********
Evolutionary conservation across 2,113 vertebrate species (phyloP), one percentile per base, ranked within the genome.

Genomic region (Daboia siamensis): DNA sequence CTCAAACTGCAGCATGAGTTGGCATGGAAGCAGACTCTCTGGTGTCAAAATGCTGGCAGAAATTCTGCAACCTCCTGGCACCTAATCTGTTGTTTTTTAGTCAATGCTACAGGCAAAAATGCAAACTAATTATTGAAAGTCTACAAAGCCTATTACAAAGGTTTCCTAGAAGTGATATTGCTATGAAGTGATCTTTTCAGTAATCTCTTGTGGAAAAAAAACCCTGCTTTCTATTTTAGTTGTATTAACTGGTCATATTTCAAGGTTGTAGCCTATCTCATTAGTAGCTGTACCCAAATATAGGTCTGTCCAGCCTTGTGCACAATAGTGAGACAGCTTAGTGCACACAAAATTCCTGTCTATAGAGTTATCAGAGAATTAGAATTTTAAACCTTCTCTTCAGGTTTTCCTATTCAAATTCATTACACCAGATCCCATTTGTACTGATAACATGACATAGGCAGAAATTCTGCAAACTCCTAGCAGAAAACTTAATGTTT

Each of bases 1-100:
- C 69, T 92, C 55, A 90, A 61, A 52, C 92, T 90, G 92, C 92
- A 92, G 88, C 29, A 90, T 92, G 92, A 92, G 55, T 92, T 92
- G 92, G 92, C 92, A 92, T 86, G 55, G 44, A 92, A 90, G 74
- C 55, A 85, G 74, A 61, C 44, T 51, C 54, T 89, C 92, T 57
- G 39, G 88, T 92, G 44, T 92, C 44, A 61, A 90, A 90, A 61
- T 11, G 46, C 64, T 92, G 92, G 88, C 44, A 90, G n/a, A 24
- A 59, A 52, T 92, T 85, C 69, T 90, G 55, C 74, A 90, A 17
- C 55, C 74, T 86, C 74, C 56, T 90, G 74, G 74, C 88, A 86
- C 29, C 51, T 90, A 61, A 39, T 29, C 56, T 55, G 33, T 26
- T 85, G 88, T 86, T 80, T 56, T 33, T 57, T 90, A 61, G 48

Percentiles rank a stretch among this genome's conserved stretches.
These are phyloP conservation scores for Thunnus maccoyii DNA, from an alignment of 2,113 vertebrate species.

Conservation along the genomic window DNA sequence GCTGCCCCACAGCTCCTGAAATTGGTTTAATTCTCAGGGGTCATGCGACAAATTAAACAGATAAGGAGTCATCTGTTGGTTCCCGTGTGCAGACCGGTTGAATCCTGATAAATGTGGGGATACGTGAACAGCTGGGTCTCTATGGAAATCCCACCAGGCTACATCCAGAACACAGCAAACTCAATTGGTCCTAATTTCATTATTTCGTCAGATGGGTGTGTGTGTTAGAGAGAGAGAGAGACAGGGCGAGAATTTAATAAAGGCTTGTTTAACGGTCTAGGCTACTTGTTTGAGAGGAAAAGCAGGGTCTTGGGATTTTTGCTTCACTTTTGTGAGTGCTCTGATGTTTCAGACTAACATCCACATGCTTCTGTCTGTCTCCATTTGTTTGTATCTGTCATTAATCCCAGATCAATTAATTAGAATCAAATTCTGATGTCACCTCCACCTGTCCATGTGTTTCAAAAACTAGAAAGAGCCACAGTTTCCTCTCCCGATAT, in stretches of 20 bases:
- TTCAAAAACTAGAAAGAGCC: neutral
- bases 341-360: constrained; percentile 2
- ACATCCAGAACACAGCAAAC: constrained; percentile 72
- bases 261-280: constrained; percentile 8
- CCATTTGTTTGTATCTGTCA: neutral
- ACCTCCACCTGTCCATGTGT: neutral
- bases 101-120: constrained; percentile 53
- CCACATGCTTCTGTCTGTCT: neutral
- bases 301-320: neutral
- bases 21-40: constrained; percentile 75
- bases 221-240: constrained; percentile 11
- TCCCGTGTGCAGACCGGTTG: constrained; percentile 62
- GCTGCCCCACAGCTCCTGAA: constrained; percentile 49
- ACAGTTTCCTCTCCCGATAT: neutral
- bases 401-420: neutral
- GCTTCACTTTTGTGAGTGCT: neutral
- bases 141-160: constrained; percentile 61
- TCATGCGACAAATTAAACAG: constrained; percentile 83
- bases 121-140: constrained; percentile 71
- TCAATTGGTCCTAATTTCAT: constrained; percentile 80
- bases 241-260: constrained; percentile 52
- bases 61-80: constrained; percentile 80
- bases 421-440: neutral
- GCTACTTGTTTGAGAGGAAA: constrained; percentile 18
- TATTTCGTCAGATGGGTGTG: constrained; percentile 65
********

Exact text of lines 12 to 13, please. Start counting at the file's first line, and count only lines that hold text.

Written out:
- C 29, C 51, T 90, A 61, A 39, T 29, C 56, T 55, G 33, T 26
- T 85, G 88, T 86, T 80, T 56, T 33, T 57, T 90, A 61, G 48